Pupils at Old Swinford Hospital joined people around the world to remember the six million Jews murdered in the Holocaust. 27 January marks the liberation of Auschwitz-Birkenau, the largest Nazi death camp.
They also commemorated local former resident Frank Foley - dubbed the ‘British Schindler’ for his role in saving thousands of Jews from the Holocaust, who now has a lasting memorial in Mary Steven’s Park, Stourbridge.
The tree planting ceremony and plaque was organised by Old Foleyan Jack Austin. Attendees included the Mayor of Dudley, Ian Austin MP, Foley's biographer Michael Smith, and members of Frank Foley's family.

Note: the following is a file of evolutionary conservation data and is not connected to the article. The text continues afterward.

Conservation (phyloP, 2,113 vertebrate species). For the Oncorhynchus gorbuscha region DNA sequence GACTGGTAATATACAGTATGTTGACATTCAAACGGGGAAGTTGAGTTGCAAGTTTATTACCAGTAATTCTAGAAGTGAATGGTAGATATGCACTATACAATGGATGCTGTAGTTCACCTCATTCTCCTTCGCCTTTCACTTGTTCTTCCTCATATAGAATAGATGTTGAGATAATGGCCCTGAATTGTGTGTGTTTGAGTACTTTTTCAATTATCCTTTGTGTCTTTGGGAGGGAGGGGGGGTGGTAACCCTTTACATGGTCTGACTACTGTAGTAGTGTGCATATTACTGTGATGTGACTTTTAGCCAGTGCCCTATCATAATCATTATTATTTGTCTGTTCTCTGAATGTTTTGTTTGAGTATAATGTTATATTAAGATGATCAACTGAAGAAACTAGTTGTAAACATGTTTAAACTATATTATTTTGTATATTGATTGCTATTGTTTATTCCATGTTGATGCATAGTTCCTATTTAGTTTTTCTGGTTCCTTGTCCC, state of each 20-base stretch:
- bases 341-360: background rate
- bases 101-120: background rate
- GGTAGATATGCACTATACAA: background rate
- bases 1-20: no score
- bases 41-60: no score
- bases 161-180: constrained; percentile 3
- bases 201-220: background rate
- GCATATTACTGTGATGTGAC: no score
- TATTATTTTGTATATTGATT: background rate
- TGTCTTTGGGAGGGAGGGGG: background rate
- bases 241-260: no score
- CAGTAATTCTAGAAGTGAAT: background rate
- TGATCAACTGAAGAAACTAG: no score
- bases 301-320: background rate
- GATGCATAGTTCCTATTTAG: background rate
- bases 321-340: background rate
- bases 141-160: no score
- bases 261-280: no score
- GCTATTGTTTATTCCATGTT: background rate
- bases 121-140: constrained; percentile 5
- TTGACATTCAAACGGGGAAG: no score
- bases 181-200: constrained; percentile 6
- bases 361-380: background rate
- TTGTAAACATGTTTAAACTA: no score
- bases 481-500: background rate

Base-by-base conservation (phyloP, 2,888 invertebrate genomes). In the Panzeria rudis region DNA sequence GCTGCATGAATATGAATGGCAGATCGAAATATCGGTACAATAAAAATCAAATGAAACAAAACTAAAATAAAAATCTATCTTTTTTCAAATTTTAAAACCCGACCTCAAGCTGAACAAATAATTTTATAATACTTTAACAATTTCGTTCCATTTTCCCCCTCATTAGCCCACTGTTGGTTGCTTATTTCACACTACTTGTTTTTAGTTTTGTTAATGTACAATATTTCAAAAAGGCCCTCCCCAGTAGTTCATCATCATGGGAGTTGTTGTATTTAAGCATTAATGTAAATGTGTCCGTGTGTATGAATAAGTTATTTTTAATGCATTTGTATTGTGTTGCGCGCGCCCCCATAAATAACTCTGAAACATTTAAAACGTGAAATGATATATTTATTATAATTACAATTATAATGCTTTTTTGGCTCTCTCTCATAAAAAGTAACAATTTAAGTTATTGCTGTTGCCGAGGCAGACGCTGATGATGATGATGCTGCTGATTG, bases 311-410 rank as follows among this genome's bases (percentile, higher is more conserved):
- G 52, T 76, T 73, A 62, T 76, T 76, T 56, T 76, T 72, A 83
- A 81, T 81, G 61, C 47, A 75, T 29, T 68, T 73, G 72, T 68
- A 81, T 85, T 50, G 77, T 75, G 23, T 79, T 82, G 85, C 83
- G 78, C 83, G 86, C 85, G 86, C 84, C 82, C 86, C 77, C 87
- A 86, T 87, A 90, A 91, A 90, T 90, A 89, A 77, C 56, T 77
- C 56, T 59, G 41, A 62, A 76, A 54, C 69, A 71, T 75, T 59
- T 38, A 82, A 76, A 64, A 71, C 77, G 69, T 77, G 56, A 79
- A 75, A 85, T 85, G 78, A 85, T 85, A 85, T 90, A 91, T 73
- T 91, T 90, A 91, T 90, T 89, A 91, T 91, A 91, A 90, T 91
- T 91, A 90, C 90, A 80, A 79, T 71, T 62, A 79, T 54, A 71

Jack Austin said “It is great so many people will pay tribute to this Stourbridge hero, who took huge risks to save thousands of people from the Nazi concentration camps.
“His bravery teaches us all to do everything we can to oppose racism and prejudice, which is why we want to honour him by planting this tree.”
Frank Foley was a passport control officer and MI6 agent at the British embassy in Berlin. He helped thousands of Jewish families escape from Germany before the outbreak of war.
OSH Deputy Headmaster Dale Wilkins, pictured with Jack Austin, helped secure funding for the project through the Rotary Club of Stourbridge.